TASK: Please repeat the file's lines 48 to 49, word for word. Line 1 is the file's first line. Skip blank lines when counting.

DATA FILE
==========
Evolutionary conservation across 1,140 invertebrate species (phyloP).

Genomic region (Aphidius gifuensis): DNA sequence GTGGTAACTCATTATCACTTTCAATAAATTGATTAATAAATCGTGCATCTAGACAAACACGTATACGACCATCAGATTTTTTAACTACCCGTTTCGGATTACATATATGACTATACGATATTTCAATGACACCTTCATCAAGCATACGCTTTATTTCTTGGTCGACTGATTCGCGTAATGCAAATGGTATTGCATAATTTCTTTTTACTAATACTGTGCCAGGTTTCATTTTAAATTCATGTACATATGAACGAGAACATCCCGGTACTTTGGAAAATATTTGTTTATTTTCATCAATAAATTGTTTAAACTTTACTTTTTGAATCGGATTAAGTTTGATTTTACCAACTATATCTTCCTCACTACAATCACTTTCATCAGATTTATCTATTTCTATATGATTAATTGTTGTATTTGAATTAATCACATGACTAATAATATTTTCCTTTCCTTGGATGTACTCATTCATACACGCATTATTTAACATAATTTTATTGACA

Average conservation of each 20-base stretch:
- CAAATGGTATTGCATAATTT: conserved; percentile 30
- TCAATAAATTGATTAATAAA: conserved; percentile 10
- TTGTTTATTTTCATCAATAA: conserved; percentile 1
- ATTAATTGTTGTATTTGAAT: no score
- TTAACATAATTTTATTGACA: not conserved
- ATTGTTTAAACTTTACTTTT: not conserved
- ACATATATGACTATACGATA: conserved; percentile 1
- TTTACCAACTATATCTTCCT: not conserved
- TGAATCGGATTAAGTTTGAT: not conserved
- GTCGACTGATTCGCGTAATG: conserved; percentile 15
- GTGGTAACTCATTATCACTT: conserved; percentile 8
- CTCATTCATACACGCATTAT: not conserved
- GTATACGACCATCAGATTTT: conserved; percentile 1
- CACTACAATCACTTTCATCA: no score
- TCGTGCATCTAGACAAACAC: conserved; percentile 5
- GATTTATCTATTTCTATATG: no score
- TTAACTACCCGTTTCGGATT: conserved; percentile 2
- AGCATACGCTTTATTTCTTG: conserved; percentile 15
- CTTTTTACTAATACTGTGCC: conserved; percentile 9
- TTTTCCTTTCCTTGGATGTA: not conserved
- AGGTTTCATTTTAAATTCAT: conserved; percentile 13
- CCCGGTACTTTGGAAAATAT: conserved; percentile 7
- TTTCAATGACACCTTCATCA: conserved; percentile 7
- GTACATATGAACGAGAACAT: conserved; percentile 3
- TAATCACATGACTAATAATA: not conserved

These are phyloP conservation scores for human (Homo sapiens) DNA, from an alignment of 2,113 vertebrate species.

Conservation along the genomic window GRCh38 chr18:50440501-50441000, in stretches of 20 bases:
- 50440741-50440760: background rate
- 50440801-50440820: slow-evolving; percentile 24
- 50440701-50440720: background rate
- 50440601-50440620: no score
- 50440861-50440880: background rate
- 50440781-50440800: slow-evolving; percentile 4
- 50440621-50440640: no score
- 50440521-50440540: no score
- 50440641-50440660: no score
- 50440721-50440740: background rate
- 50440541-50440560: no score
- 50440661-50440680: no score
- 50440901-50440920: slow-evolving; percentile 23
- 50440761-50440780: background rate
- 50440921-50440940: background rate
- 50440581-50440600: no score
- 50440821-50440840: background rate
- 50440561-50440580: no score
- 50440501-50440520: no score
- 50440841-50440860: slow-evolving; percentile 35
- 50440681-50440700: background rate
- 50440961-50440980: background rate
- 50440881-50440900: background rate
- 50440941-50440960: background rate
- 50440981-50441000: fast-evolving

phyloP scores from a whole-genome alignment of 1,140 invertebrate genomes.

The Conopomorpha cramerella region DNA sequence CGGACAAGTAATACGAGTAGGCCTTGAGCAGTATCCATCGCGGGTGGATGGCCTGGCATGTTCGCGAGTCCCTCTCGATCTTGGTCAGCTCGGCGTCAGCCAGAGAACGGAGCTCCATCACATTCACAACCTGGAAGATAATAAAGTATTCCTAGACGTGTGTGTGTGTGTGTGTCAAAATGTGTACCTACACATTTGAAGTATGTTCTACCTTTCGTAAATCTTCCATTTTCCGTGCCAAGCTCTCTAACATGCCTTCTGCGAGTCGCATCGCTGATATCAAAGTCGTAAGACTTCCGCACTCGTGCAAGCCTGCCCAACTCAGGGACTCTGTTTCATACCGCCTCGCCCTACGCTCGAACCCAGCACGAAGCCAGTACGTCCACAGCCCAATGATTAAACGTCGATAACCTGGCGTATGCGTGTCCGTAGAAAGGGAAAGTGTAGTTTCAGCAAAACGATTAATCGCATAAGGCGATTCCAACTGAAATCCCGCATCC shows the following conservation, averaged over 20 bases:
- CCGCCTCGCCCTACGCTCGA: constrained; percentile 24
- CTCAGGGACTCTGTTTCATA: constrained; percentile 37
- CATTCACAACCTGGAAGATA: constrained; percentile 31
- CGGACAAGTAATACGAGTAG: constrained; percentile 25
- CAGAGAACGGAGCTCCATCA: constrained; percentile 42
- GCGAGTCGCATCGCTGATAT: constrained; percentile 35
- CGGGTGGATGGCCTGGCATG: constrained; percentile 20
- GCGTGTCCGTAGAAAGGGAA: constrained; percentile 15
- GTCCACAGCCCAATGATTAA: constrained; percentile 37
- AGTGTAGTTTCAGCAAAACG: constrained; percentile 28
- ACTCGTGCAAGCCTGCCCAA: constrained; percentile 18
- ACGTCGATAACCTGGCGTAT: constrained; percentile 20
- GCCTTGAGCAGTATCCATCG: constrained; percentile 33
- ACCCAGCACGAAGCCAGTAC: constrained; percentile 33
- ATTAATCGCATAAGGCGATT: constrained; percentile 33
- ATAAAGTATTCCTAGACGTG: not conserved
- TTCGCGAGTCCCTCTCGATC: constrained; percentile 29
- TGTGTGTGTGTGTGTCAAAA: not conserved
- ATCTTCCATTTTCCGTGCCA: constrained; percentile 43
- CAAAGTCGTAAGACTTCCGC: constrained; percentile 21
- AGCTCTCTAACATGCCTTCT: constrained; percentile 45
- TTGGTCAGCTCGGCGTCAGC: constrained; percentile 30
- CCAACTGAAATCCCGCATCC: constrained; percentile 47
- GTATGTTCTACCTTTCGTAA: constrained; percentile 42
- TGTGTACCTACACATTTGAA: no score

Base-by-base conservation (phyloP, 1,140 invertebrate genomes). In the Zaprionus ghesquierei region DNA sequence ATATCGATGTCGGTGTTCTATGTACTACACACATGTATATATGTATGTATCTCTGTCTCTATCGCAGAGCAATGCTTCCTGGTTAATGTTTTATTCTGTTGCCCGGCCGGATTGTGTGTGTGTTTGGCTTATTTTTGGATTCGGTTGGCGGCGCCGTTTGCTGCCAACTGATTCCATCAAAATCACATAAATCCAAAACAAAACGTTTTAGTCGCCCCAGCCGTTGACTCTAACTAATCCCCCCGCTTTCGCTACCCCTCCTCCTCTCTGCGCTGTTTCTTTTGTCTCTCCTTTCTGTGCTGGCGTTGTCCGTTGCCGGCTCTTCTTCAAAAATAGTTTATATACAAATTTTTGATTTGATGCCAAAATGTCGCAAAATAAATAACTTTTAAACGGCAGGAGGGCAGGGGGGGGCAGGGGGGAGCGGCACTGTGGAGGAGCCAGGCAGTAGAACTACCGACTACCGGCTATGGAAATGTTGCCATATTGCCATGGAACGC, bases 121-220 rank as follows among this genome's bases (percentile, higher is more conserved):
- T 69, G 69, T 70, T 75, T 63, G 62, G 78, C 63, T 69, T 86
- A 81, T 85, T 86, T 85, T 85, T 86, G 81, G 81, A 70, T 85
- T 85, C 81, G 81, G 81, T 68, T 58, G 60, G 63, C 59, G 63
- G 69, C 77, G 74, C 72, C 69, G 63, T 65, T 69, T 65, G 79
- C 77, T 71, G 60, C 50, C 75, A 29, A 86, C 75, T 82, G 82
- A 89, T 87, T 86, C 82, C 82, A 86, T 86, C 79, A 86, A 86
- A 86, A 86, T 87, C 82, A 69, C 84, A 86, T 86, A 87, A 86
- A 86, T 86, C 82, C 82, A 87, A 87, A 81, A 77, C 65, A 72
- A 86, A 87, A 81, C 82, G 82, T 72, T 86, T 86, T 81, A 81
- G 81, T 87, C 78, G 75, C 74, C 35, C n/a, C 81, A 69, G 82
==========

- 50440561-50440580: no score
- 50440501-50440520: no score